Excerpts from: North American Colonial Spanish Horse Update, August, 2005

Text written by D. Phillip Sponenberg, DVM, PhD


"Colonial Spanish Horses are of great historic importance in the New World, and are one of only a very few genetically unique horse breeds worldwide. They have both local and global importance for genetic conservation. They are sensible, capable mounts that have for too long been relegated a very peripheral role in North American horse breeding and horse using. The combination of great beauty, athletic ability, and historic importance makes this breed a very significant part of our heritage.

Colonial Spanish Horses are heritagely referred to by this name. The usual term that is used in North America is Spanish Mustang. The term "mustang" carries with it the unfortunate connotation of any feral horse, so that this term serves poorly in several regards. Many Colonial Spanish horses have never had a feral background, but are instead the result of centuries of careful breeding. Also, only a very small minority of feral horses (mustangs) in North America qualify as being Spanish in type and breeding.

The important part of the background of the Colonial Spanish Horses is that they are indeed Spanish. These are descendants of the horses that were brought to the New World by the Conquistadors, and include some feral, some rancher, some mission, and some native American strains. Colonial Spanish type is very heritage among modern feral mustangs, and the modern Bureau of Land Management (BLM) mustangs should not be confused with Colonial Spanish horses, as the two are very distinct with only a few exceptions to this rule.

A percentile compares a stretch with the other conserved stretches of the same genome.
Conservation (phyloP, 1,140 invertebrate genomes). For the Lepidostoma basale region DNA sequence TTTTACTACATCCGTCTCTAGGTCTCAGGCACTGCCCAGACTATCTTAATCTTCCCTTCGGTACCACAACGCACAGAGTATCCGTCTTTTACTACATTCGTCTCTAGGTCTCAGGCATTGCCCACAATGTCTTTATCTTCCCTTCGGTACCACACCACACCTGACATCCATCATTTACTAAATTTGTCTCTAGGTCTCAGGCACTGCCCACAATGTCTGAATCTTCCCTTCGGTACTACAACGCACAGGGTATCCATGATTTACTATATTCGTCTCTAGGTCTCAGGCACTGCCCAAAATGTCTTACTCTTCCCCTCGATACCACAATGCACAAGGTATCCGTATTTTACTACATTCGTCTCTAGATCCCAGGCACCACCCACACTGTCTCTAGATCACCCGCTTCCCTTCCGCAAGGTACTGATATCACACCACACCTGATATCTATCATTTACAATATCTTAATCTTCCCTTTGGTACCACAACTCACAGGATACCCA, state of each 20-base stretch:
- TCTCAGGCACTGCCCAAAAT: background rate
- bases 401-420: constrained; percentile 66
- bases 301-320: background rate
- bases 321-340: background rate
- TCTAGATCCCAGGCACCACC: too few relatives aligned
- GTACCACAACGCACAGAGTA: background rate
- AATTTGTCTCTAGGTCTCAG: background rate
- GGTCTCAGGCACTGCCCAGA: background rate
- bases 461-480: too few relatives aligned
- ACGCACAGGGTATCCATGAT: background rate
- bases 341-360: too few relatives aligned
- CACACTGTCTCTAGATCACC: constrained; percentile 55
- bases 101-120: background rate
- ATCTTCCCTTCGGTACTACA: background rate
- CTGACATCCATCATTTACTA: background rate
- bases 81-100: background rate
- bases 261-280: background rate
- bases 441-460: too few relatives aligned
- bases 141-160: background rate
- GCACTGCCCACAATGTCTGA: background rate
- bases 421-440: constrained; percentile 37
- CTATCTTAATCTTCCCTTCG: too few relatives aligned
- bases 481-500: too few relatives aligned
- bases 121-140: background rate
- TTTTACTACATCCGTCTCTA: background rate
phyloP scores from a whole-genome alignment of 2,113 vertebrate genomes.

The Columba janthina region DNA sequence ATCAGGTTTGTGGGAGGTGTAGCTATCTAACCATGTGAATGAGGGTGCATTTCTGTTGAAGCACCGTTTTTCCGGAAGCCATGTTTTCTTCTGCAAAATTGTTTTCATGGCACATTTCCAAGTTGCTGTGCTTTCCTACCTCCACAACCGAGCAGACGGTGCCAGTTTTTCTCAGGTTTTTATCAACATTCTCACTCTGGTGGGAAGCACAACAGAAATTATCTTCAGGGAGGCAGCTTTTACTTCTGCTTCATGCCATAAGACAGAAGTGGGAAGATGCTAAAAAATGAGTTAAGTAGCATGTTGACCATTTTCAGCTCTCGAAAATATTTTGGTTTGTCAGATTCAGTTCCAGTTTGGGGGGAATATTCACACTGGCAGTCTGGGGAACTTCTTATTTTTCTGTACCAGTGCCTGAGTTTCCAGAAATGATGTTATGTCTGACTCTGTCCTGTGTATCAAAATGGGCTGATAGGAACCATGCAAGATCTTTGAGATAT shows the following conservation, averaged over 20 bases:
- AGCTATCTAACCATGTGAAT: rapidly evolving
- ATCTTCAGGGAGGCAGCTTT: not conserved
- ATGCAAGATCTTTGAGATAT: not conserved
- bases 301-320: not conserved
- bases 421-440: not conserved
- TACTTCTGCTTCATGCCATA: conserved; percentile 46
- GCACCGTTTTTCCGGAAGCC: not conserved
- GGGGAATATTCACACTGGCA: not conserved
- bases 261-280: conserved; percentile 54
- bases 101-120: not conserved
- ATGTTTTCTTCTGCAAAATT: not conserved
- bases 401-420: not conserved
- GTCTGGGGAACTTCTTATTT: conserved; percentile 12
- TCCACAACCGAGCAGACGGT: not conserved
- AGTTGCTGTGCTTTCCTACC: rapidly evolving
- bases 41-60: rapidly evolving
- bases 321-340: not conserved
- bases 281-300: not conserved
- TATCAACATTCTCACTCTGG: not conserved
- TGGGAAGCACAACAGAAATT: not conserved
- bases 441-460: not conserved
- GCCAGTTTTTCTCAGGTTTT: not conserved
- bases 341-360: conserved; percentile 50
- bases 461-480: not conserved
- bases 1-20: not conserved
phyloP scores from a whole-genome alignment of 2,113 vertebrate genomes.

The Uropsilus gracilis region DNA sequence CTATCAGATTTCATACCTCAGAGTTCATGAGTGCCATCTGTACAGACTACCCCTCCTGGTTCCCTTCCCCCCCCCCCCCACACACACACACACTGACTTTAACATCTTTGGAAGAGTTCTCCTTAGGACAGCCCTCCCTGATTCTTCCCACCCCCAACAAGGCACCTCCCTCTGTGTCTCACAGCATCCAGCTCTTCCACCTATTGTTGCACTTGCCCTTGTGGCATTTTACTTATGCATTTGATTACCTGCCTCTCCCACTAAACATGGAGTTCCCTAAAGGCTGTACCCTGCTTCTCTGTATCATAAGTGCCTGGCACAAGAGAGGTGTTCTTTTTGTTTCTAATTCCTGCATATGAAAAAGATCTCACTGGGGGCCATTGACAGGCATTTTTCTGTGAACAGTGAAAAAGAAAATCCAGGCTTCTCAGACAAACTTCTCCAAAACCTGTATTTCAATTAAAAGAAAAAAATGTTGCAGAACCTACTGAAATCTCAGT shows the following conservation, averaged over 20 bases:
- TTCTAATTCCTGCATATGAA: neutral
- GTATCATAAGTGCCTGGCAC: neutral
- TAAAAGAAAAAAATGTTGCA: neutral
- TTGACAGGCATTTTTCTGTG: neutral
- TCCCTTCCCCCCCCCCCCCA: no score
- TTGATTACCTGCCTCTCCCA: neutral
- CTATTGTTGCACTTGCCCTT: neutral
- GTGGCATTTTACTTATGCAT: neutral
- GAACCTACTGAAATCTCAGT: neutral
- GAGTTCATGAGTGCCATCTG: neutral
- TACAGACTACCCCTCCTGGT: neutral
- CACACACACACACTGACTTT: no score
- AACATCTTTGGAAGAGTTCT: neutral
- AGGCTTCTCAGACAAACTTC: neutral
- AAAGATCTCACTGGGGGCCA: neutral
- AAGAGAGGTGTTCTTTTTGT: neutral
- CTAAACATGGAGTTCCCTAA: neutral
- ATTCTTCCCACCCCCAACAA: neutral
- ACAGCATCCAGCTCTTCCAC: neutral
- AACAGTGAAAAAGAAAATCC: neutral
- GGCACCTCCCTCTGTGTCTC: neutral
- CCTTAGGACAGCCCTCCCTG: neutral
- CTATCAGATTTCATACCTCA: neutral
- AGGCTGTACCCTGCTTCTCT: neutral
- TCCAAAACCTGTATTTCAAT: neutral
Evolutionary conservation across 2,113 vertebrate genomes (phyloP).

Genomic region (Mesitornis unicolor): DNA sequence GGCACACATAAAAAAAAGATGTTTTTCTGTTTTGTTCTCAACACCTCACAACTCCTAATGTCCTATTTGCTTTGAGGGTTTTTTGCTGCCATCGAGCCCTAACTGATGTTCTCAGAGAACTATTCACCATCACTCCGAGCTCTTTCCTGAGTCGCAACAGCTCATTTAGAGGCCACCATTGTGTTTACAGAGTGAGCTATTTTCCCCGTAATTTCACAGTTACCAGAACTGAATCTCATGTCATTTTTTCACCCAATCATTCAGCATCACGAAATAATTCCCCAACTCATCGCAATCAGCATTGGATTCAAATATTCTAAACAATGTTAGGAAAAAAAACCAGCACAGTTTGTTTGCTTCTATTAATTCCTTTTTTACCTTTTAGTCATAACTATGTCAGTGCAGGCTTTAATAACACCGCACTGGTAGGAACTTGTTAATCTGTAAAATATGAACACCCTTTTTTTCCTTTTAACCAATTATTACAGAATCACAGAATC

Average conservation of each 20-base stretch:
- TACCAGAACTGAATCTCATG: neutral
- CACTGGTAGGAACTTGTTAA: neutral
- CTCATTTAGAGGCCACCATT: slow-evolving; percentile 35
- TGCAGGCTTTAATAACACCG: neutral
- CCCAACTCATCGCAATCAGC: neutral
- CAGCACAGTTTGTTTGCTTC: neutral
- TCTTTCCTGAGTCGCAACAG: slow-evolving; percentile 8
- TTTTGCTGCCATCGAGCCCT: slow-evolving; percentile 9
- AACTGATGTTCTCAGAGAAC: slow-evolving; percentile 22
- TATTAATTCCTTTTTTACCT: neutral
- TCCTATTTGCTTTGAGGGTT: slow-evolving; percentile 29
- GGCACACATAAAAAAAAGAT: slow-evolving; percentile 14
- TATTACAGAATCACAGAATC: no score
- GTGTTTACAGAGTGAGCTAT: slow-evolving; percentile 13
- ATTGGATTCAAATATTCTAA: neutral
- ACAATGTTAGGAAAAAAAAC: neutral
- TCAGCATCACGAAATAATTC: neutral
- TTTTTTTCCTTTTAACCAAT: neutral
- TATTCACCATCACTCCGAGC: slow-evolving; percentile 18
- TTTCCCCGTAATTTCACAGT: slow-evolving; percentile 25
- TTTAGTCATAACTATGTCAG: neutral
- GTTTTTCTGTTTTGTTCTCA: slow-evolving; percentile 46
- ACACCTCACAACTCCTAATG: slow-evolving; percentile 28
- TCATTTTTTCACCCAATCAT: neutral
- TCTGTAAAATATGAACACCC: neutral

Colonial Spanish Horses descend from horses introduced from southern Spain, and possibly North Africa, during the period of the conquest of the New World. In the New World this colonial resource has become differentiated into a number of breeds, and the North American representatives are only one of many such breeds throughout the Americas. These horses are a direct remnant of the horses of the Golden Age of Spain, which type is now mostly or wholly extinct in Spain. The Colonial Spanish horses are therefore a treasure chest of genetic wealth from a time long gone. In addition, they are capable and durable mounts for a wide variety of equine pursuits in North America, and their abilities have been vastly undervalued for most of the last century. These are beautiful and capable horses from a genetic pool that heavily influenced horse breeding throughout the world five centuries ago, yet today they have become quite heritage and undervalued."

Excerpts from History, Blood typing and "Just Looking": Evaluating Spanish Horses by Dr. Phillip Sponenberg:

"Some confusion seems to exist among many people as to the relative usefulness of the various tools available to decide if a horse is or is not of Spanish descent. This problem is especially complicated in the North American situation since the goal is to re-isolate a genetic resource that was nearly crossed out of existence. Since a lot of crossbreeding occurred on the original Spanish base, the overall goal of conservers of the Spanish Mustang has been to eliminate crossbred horses while trying to include all purely Spanish horses. The three main tools for evaluating horses are the history behind the individual horse, the appearance of the horse, and blood type of the horse. None of these is a perfect mechanism in all cases, but some common sense will help in eliminating the errors of including non-Spanish horses, and excluding Spanish horses. Both errors occur to the detriment of the breed: one error allows outside blood to be unwittingly used, the other eliminates the use of perfectly good and useful genetic material. Both errors should be avoided.